EDITOR: | January 1st, 2014 | 4 Comments

Chinese poised to control Cannabis market

| January 01, 2014 | 4 Comments
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Cannabis patent filings by Chinese researchers on the World‘s Intellectual Property Office (WIPO) makes three points about upcoming changes to the medical paradigm:

  1. Chinese science is advancing rapidly in emerging pharmaceutical sciences
  2. Chinese traditional medicine is being westernized for commercial benefits
  3. Chinese commercial interests are poising themselves to become global providers of cannabis-based medicines.

cannabis-dispensaryThere are 606 patents with the keyword “cannabis” in the front page filed with WIPO, most of which deal with medicinal uses. Medical uses of cannabis are well recognized and firmly established for accredited medical doctors prescribe marijuana for certain, which provides relief to users. However, of the 606 patents 319 patents were from China. Because cannabis acceptance in western medicine is becoming accepted, the predominance of Chinese patents suggests that pharmaceutical sciences are evolving quickly in China, outpacing western capabilities.

Uneven country ownership of intellectual property suggests possible global imbalance, like for example the case of the rare earths industry. Owing to Reagan-era ideological myopia, China controls ninety percent of the rare earths market. While China was planning for the future and planning for rare earths, the West worried the cold war and denying climate change. Contemporaneously, the introduction of economic reforms in 1978 permitted China to become one of the world’s fastest-growing major economies, thanks to a contribution by the rare earth industry.  At the onset of 2014 China is the world’s second-largest economy by both nominal total GDP and purchasing power parity, and is also the world’s largest exporter and importer of goods.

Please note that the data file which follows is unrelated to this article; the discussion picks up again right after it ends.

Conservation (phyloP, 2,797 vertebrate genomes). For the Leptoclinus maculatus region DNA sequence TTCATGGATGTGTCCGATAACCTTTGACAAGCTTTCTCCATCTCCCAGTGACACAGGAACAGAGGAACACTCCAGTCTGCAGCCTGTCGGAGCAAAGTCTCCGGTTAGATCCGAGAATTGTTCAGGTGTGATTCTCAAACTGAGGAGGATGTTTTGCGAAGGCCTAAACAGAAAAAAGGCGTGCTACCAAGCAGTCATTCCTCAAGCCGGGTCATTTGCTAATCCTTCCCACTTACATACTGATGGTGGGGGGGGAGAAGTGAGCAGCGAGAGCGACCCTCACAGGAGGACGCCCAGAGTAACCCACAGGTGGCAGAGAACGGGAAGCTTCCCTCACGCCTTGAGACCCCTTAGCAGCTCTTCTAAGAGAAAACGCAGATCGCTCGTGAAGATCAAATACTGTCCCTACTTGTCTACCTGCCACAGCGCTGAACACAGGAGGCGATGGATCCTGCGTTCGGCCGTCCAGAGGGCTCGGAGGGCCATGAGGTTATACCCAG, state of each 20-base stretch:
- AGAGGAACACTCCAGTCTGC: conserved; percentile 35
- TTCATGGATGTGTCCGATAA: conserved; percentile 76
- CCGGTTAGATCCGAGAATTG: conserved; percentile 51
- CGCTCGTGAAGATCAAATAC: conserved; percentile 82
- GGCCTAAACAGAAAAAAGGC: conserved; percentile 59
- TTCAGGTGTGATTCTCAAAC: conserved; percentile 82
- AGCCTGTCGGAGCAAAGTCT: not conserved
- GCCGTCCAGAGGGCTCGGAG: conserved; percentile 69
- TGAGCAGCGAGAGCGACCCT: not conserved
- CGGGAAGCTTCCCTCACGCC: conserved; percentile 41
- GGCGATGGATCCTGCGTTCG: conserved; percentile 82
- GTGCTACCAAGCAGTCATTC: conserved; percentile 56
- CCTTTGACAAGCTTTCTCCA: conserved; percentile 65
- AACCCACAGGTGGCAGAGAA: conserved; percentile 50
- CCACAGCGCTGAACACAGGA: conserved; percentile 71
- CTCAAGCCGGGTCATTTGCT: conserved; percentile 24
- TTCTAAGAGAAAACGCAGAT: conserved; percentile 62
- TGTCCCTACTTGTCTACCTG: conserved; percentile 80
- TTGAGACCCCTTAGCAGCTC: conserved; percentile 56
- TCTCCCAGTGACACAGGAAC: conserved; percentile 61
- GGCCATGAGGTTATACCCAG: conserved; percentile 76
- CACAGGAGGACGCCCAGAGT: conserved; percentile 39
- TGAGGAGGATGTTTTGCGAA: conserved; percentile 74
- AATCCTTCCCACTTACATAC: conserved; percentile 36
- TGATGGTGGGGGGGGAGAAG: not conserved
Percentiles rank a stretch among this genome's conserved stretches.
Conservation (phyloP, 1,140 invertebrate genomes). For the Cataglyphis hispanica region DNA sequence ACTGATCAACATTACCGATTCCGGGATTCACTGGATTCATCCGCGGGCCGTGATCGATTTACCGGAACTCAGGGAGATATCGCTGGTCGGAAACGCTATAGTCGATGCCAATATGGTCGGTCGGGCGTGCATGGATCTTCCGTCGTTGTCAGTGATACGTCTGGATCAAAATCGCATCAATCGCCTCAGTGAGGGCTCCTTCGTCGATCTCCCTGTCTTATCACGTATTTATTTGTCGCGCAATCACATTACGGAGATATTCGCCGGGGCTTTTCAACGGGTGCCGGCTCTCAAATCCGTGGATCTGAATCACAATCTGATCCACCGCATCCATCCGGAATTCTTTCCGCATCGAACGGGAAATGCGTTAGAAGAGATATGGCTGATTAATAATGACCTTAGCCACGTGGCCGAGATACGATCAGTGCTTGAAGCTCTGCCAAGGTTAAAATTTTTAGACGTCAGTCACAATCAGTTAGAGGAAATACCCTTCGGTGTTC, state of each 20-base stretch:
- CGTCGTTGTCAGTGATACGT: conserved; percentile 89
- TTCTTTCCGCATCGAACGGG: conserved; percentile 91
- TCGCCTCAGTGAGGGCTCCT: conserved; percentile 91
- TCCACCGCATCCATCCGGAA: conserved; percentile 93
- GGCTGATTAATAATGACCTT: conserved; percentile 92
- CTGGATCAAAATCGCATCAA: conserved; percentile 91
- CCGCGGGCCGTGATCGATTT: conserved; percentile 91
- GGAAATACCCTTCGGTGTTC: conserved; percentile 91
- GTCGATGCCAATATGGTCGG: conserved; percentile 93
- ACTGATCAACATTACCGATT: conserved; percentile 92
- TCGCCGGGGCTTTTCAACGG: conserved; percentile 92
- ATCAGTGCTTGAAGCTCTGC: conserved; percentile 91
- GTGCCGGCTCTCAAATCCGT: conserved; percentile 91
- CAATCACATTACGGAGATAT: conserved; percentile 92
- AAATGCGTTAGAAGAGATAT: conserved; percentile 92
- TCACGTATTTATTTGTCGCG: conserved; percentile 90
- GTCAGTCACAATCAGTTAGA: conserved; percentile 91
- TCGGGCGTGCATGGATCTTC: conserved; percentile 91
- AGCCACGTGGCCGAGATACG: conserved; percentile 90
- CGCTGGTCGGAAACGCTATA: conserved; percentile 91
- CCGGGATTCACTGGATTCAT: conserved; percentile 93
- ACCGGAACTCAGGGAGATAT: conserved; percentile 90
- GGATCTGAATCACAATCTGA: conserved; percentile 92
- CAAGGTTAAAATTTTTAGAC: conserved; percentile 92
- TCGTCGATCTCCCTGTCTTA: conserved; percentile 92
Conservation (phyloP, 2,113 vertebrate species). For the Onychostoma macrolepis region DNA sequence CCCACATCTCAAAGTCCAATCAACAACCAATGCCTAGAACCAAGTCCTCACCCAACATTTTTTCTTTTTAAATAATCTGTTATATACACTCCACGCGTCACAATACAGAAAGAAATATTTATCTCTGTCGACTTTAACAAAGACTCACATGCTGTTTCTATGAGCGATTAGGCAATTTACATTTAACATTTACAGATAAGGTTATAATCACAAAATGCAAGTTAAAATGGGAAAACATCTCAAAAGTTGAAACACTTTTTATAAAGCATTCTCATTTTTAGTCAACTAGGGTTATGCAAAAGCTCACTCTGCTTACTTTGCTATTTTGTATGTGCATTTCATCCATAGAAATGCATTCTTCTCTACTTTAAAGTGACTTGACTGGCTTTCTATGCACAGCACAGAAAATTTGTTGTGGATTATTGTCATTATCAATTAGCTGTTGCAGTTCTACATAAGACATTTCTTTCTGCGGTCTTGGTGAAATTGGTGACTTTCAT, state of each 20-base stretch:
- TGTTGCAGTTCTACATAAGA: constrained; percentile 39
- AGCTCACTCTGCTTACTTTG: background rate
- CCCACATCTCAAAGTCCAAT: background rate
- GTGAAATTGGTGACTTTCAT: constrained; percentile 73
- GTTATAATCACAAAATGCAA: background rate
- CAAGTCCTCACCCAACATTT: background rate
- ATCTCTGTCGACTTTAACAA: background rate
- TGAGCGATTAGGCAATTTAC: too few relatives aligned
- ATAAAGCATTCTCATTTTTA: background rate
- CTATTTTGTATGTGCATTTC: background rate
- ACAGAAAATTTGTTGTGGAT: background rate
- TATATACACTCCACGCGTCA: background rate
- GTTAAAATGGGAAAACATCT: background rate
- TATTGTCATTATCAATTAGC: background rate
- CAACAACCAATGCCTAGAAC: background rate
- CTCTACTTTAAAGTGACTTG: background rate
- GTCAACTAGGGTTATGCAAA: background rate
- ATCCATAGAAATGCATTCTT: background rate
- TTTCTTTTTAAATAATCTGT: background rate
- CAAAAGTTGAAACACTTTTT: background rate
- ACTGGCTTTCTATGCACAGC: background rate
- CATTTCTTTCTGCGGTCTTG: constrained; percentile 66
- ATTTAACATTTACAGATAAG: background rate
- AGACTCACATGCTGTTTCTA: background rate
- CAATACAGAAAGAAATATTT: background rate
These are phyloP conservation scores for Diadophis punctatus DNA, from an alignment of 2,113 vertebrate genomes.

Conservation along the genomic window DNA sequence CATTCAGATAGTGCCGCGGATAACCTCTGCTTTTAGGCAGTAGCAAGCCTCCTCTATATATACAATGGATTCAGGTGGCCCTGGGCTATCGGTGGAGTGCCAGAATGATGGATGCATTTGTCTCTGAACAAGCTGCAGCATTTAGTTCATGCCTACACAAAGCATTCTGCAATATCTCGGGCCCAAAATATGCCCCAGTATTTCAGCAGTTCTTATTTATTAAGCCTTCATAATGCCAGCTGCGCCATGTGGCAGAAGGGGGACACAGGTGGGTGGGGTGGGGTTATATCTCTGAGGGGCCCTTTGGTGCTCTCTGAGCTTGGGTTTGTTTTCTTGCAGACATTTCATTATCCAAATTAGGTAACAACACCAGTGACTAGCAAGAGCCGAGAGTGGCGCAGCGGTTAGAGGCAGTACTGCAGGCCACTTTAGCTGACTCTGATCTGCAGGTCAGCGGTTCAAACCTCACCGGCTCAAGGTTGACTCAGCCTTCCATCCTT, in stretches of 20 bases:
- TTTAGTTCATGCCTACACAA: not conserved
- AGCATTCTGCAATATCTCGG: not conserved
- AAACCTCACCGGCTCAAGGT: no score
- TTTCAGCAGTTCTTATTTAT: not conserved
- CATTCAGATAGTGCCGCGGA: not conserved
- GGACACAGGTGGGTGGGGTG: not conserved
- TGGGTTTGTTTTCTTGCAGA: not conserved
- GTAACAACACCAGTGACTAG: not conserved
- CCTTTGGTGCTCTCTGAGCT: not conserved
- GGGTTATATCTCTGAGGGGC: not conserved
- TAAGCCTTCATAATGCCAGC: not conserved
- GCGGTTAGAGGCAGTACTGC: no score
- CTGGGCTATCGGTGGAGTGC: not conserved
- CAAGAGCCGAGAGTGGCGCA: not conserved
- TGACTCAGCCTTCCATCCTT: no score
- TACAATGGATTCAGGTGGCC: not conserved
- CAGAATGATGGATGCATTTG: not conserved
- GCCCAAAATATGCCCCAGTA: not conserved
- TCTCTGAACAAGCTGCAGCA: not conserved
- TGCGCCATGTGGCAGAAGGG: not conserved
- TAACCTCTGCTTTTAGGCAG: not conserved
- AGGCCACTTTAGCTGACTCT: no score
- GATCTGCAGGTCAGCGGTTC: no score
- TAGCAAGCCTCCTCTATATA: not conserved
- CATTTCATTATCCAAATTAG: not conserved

WIPO filings also offer insights into how inventors plan to take advantage of their intellectual property. For example, let’s say you have developed a new medicine based on the use of marijuana. You can file in your own country and then, if granted, your intellectual property is protected for 20 years. Or, if you intent to generate global revenues you can file an application under the Patent Cooperation Treaty, which offers protection in 148 countries.